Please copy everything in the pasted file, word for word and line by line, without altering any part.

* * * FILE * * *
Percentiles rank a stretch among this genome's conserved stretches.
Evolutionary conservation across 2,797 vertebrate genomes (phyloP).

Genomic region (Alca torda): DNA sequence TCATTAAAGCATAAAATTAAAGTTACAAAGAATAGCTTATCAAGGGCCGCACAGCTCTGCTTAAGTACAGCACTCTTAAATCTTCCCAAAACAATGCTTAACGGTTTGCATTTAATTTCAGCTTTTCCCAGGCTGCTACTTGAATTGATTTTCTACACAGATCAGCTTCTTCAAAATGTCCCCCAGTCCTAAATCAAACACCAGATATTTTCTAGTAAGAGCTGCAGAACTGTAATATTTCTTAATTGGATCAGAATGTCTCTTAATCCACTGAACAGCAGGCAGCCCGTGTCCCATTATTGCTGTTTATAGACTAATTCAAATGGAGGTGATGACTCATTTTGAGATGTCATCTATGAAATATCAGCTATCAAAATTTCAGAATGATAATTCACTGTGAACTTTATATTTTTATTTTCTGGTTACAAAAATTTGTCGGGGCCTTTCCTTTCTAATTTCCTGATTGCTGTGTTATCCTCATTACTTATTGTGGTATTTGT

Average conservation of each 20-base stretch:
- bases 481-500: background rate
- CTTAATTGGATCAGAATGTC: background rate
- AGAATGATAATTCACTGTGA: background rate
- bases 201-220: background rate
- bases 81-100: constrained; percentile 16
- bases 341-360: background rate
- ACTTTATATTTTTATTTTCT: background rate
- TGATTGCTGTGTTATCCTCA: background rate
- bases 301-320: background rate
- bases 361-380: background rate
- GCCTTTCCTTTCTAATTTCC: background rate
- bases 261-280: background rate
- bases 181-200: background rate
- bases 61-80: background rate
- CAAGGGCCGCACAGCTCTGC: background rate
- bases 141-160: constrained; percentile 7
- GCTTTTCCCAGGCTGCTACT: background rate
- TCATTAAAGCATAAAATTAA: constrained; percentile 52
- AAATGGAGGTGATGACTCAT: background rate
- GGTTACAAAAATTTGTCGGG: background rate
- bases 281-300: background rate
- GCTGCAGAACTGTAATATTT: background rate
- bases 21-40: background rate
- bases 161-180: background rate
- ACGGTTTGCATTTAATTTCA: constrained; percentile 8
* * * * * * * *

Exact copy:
Percentiles rank a stretch among this genome's conserved stretches.
Evolutionary conservation across 2,797 vertebrate genomes (phyloP).

Genomic region (Alca torda): DNA sequence TCATTAAAGCATAAAATTAAAGTTACAAAGAATAGCTTATCAAGGGCCGCACAGCTCTGCTTAAGTACAGCACTCTTAAATCTTCCCAAAACAATGCTTAACGGTTTGCATTTAATTTCAGCTTTTCCCAGGCTGCTACTTGAATTGATTTTCTACACAGATCAGCTTCTTCAAAATGTCCCCCAGTCCTAAATCAAACACCAGATATTTTCTAGTAAGAGCTGCAGAACTGTAATATTTCTTAATTGGATCAGAATGTCTCTTAATCCACTGAACAGCAGGCAGCCCGTGTCCCATTATTGCTGTTTATAGACTAATTCAAATGGAGGTGATGACTCATTTTGAGATGTCATCTATGAAATATCAGCTATCAAAATTTCAGAATGATAATTCACTGTGAACTTTATATTTTTATTTTCTGGTTACAAAAATTTGTCGGGGCCTTTCCTTTCTAATTTCCTGATTGCTGTGTTATCCTCATTACTTATTGTGGTATTTGT

Average conservation of each 20-base stretch:
- bases 481-500: background rate
- CTTAATTGGATCAGAATGTC: background rate
- AGAATGATAATTCACTGTGA: background rate
- bases 201-220: background rate
- bases 81-100: constrained; percentile 16
- bases 341-360: background rate
- ACTTTATATTTTTATTTTCT: background rate
- TGATTGCTGTGTTATCCTCA: background rate
- bases 301-320: background rate
- bases 361-380: background rate
- GCCTTTCCTTTCTAATTTCC: background rate
- bases 261-280: background rate
- bases 181-200: background rate
- bases 61-80: background rate
- CAAGGGCCGCACAGCTCTGC: background rate
- bases 141-160: constrained; percentile 7
- GCTTTTCCCAGGCTGCTACT: background rate
- TCATTAAAGCATAAAATTAA: constrained; percentile 52
- AAATGGAGGTGATGACTCAT: background rate
- GGTTACAAAAATTTGTCGGG: background rate
- bases 281-300: background rate
- GCTGCAGAACTGTAATATTT: background rate
- bases 21-40: background rate
- bases 161-180: background rate
- ACGGTTTGCATTTAATTTCA: constrained; percentile 8